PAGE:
Hope For Muscular Dystrophy Patients?

February 26, 2010 - 1:53 pmShare

http://blogs.forbes.com/sciencebiz/2010/02/hope-for-muscular-dystro...

Matthew Herper is a senior editor at Forbes

Clinical trial results are due out soon that could give hope to some patients with Duchenne muscular dystrophy, a rare genetic disorder that robs boys of muscle strength, confining them to wheelchairs by adolescence. Even the survivors wind up on ventilators and die in their 40s.

The hope comes from a new drug called ataluren, which could help 13% of the 13,000 boys with Duchenne. The drug, made by PTC Therapeutics, a privately held biotechnology company in Plainfield, N.J.. The drug targets a particular type of genetic mishap, called a nonsense mutation, in which a single misspelling causes the body to stop reading the 2.2-million base pair gene for a muscle-making protein called dystrophin. Lack of this protein is what causes Duchenne.

Ataluren forces the body to keep reading the gene, despite the misspelling. The 174-patient trial that is expected soon tests whether high- or low- dose ataluren improves the distance patients can walk in six minutes, compared to placebo. (see:Stopping The Nonsense) Mark Schoenebaum, the biotechnology analyst at Deutsche Bank, wrote in a note to investors on Feb. 22 that the last patient in the study has now been treated for 48 weeks, and that final results could come within two weeks. A PTC spokeswoman confirmed that the trial results could be out soon.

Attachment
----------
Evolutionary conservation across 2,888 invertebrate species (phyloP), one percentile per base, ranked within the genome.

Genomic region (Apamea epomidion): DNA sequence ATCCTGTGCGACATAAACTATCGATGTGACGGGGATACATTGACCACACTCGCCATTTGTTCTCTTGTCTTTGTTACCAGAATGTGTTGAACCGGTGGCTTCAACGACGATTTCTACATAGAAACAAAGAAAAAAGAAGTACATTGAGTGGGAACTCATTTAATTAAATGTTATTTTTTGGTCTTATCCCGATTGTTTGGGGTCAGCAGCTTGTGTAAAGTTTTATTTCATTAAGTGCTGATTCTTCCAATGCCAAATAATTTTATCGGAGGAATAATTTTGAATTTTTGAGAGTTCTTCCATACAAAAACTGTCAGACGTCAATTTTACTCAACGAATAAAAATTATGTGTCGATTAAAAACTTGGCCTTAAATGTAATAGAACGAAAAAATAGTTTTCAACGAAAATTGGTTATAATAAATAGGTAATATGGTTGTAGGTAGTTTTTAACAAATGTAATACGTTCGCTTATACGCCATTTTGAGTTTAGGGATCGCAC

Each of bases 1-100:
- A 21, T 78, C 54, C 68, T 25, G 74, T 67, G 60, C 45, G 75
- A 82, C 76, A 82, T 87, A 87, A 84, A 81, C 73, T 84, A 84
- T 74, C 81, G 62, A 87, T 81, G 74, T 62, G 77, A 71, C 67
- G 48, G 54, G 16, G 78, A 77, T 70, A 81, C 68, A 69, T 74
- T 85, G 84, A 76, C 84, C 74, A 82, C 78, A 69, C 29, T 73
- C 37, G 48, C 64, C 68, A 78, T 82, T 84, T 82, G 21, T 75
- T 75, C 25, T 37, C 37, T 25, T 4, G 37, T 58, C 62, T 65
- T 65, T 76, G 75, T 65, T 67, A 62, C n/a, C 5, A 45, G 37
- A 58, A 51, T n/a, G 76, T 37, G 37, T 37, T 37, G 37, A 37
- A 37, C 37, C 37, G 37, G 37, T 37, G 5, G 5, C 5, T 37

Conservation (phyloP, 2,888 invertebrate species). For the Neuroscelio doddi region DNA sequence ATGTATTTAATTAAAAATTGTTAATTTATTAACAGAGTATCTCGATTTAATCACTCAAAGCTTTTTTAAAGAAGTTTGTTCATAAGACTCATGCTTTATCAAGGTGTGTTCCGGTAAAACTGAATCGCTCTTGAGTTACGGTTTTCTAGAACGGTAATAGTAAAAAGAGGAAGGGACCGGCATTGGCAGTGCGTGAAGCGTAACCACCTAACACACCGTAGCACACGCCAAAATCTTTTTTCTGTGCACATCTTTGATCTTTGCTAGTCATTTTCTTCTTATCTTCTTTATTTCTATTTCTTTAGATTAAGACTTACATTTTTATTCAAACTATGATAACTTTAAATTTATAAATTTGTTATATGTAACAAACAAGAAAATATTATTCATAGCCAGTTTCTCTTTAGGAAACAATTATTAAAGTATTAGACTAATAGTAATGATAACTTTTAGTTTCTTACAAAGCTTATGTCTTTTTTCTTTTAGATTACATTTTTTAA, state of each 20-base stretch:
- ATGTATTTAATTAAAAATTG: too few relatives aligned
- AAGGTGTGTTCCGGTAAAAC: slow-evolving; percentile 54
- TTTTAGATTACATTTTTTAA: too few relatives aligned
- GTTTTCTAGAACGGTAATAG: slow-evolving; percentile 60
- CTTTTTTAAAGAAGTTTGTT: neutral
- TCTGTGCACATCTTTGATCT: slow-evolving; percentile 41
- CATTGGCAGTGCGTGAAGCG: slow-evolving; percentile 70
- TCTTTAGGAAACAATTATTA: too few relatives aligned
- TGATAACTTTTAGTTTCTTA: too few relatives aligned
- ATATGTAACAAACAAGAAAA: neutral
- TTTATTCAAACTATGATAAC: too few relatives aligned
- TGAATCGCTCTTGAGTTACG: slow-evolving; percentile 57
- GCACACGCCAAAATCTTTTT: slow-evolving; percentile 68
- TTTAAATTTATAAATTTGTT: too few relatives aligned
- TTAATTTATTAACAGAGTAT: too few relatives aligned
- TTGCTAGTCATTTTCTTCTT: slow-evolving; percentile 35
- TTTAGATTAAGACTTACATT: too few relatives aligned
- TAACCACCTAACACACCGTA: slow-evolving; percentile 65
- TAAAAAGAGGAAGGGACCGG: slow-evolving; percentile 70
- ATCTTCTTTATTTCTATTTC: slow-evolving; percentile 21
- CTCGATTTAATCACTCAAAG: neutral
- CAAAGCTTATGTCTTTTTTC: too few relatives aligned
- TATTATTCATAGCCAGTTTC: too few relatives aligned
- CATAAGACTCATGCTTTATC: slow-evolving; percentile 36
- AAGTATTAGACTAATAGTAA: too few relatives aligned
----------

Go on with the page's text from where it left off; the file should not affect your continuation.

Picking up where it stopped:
Schoenebaum says that the results could be good news for PTC's partner, Genzyme, which plans to sell ataluren outside the U.S.. He estimates that there are 1,200 patients that could receive the drug. Assuming that half of them wind up taking it and that it costs $150,000 annually, this would mean $100 million in total sales. That would increase Genzyme's 2014 earnings per share by 4%, Schoenebaum writes. If ataluren works in cystic fibrosis, where it is also being tested, that could mean another $400 million in sales for Genzyme, boosting earnings per share by 20%. CF results for the drug aren't expect until next year.

Ataluren is interesting not just because it could help patients with rare diseases for which drugs are hard to come by, but also because it represents a new way of thinking about illness. It is a drug that targets a particular kind of genetic flaw that can cause all manner of rare ailments. If it succeeds, it could be the first of a new kind of medicine that is targeted against genes, not the symptoms they cause.

Muscular dystrophy has turned out to be an incredibly hard disease to treat. Wyeth, now part of Pfizer, quietly released news in 2008 that it was giving up on an antibody that blocked myostatin, a gene that causes some animals to bulk out. Amgen and Acceleron, a privately held firm, are still working on myostatin blockers. Cytokinetics, of South San Francisco, has a muscle-strengthening drug in preclinical development.

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sharon Wilmot said:
Thankyou Cori, i feel all deflated now. Great news for all the other boys that it will help though.
Is this truth?
Ataluren at $280/pill

http://unitedbiochem.com/

regards

luis

Luis Cordero said:
sharon Wilmot said:
Thankyou Cori, i feel all deflated now. Great news for all the other boys that it will help though.